DISCHARGING FIREARMS ON OWN PROPERTY AND A MUNICIPALITY'S AUTHORITY TO REGULATE
By: Duke Chen, Associate Legislative Attorney
Are there any state laws concerning a homeowner discharging firearms on his or her own property and does a municipality have the authority to regulate this type of activity? Please note that the Office of Legislative Research is not authorized to provide legal opinions and this report should not be construed as such.
There is no state law that specifically prohibits a homeowner from discharging firearms on his or her own property, but other state laws still apply. For example, if a homeowner fired his or her firearm in a manner likely to cause bodily injury or death to a person or domestic animal or wanton destruction of property, he or she could be guilty of unlawfully discharging a firearm (CGS § 53-203). Additionally, a homeowner could be guilty of reckless endangerment if he or she recklessly engages in conduct that creates a risk of physical injury to another (CGS §§ 53a-63 and 53a -64).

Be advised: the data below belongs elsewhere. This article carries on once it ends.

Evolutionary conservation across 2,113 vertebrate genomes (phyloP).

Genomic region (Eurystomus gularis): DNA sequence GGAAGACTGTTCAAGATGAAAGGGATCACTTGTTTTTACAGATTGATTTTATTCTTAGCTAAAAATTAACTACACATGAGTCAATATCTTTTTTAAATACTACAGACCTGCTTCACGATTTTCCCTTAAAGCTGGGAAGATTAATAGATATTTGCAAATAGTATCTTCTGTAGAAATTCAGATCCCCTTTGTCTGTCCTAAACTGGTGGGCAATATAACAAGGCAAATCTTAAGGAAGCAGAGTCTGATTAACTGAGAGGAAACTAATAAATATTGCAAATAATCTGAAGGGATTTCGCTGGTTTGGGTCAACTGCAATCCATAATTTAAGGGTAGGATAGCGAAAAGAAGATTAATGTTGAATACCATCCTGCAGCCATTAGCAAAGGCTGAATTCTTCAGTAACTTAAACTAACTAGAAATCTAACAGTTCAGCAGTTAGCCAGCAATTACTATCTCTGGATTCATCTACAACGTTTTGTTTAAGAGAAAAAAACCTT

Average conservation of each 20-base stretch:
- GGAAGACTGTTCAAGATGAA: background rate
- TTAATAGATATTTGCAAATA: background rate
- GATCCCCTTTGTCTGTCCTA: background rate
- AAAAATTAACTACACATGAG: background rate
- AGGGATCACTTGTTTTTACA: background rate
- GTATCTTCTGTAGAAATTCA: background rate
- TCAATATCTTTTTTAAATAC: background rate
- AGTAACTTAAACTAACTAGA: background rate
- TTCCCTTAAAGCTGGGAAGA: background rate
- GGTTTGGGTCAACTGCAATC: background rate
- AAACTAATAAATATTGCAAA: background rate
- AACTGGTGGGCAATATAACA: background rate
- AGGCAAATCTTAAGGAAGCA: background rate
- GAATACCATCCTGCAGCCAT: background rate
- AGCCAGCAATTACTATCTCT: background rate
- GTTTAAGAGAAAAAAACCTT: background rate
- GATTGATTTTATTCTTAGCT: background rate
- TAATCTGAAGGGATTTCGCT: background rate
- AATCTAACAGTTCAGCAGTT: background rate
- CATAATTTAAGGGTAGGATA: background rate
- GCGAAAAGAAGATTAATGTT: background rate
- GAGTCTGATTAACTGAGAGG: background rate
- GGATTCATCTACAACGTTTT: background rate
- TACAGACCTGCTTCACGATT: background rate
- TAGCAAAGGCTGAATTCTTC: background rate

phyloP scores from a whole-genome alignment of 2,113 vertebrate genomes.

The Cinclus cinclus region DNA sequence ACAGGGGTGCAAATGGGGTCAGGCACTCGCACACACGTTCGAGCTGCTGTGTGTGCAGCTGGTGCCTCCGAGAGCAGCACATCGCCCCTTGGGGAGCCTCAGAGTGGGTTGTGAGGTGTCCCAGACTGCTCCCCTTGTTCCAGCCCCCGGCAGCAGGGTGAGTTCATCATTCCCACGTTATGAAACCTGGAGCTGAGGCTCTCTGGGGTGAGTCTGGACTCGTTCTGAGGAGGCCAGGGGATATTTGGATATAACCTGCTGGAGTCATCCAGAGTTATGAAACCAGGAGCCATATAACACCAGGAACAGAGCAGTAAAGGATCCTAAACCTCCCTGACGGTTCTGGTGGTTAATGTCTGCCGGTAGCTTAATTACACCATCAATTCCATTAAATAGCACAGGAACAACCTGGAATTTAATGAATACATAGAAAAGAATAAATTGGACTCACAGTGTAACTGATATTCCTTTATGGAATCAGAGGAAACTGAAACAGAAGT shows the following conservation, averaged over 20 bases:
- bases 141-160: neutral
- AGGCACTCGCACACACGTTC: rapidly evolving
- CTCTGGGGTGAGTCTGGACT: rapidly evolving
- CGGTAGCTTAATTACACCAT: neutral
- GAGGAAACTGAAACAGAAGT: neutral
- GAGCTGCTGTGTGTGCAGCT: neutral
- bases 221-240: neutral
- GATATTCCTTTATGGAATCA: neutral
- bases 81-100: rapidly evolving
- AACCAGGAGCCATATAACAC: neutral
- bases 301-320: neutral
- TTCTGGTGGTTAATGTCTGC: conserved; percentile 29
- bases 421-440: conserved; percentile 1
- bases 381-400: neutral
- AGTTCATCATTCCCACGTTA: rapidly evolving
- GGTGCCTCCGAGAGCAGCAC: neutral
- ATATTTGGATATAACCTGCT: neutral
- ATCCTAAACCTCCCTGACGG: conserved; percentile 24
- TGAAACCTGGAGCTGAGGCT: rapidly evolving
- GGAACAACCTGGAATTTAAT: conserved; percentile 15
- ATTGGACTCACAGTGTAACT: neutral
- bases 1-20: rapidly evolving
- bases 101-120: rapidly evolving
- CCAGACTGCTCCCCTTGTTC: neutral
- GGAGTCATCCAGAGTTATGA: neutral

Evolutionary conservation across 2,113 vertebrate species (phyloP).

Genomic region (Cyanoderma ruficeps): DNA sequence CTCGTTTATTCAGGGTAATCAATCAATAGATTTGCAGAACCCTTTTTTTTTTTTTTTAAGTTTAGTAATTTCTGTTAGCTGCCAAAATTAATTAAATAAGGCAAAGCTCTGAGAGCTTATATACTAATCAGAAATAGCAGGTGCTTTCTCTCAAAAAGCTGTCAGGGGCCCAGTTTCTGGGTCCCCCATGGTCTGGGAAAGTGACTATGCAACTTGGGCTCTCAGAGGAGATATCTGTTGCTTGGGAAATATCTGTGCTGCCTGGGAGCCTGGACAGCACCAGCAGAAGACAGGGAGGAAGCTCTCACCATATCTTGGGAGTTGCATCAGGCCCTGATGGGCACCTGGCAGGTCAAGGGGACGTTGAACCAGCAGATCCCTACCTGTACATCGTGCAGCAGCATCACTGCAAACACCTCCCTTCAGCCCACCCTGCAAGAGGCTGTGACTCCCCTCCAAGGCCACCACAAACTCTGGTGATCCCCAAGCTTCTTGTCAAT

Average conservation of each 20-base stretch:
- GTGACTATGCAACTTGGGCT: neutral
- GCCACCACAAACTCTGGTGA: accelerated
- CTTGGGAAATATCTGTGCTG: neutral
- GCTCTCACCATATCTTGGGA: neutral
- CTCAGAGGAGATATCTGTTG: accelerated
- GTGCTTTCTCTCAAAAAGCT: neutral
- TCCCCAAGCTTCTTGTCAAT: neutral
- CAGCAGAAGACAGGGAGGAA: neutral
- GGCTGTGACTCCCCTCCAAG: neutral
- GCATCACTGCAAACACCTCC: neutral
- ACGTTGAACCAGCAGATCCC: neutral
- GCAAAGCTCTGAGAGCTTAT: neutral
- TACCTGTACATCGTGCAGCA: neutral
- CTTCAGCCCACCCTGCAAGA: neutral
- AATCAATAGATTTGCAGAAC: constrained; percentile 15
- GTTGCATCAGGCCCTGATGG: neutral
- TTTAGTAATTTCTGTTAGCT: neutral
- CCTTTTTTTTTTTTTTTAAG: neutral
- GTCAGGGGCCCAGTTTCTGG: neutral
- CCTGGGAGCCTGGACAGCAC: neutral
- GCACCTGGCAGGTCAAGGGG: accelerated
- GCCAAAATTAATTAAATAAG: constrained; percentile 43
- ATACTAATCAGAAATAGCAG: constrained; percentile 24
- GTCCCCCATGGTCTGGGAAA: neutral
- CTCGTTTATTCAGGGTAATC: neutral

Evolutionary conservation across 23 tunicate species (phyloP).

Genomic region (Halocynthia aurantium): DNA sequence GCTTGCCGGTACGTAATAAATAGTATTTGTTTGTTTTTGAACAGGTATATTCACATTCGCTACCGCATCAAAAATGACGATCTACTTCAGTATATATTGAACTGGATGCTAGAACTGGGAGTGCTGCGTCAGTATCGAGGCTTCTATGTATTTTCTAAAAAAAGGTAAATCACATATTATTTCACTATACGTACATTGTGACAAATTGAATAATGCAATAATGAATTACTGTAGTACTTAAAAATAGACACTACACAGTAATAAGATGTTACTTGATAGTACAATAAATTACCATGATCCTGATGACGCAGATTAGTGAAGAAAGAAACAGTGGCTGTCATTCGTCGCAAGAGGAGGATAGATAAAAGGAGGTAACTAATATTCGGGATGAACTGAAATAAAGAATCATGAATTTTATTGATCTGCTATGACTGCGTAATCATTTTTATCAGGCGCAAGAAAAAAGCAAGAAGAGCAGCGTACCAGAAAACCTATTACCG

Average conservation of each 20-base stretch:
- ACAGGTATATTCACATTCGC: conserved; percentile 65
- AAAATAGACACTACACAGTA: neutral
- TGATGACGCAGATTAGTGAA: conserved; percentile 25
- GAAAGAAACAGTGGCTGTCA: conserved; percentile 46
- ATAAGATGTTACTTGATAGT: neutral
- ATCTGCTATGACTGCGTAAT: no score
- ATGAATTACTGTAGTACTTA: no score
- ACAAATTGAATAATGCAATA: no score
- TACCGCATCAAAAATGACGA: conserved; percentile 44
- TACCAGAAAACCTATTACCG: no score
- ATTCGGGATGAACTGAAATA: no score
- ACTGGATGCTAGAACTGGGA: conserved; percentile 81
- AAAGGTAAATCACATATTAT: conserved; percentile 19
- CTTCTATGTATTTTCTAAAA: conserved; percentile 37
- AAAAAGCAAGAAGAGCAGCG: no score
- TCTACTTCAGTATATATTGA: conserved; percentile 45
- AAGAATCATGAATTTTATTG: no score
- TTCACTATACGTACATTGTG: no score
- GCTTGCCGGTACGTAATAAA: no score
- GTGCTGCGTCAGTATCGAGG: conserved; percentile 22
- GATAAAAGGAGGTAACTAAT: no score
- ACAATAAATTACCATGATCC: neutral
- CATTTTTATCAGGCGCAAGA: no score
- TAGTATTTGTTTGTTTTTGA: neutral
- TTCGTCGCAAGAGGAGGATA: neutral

State regulations generally prohibits hunting with firearms or carrying loaded firearms within 500 feet of any building (1) occupied by people or domestic animals or (2) containing flammable or combustible materials, without the owner's written permission. Such permission can allow hunting waterfowl within 250 feet under certain conditions. Landowners, their spouses, and certain other relatives are exempt from this prohibition when hunting near buildings they own (Conn. Agencies Reg., § 26-66-1(d)).
Municipalities are generally allowed to pass ordinances to protect the public health, safety, and welfare of their citizens. Connecticut statutes do not expressly preempt local firearm ordinances. Courts have ruled that the statutes implicitly preempt municipalities from passing ordinances regulating firearm sales and hunting.
Several towns have ordinances concerning various other aspects of firearm use, such as prohibitions on firearm use in residential areas and regulations on range safety, gunfire noise, and target practices. For more information on municipal firearm ordinance preemption, see OLR Report 2011-R-0137.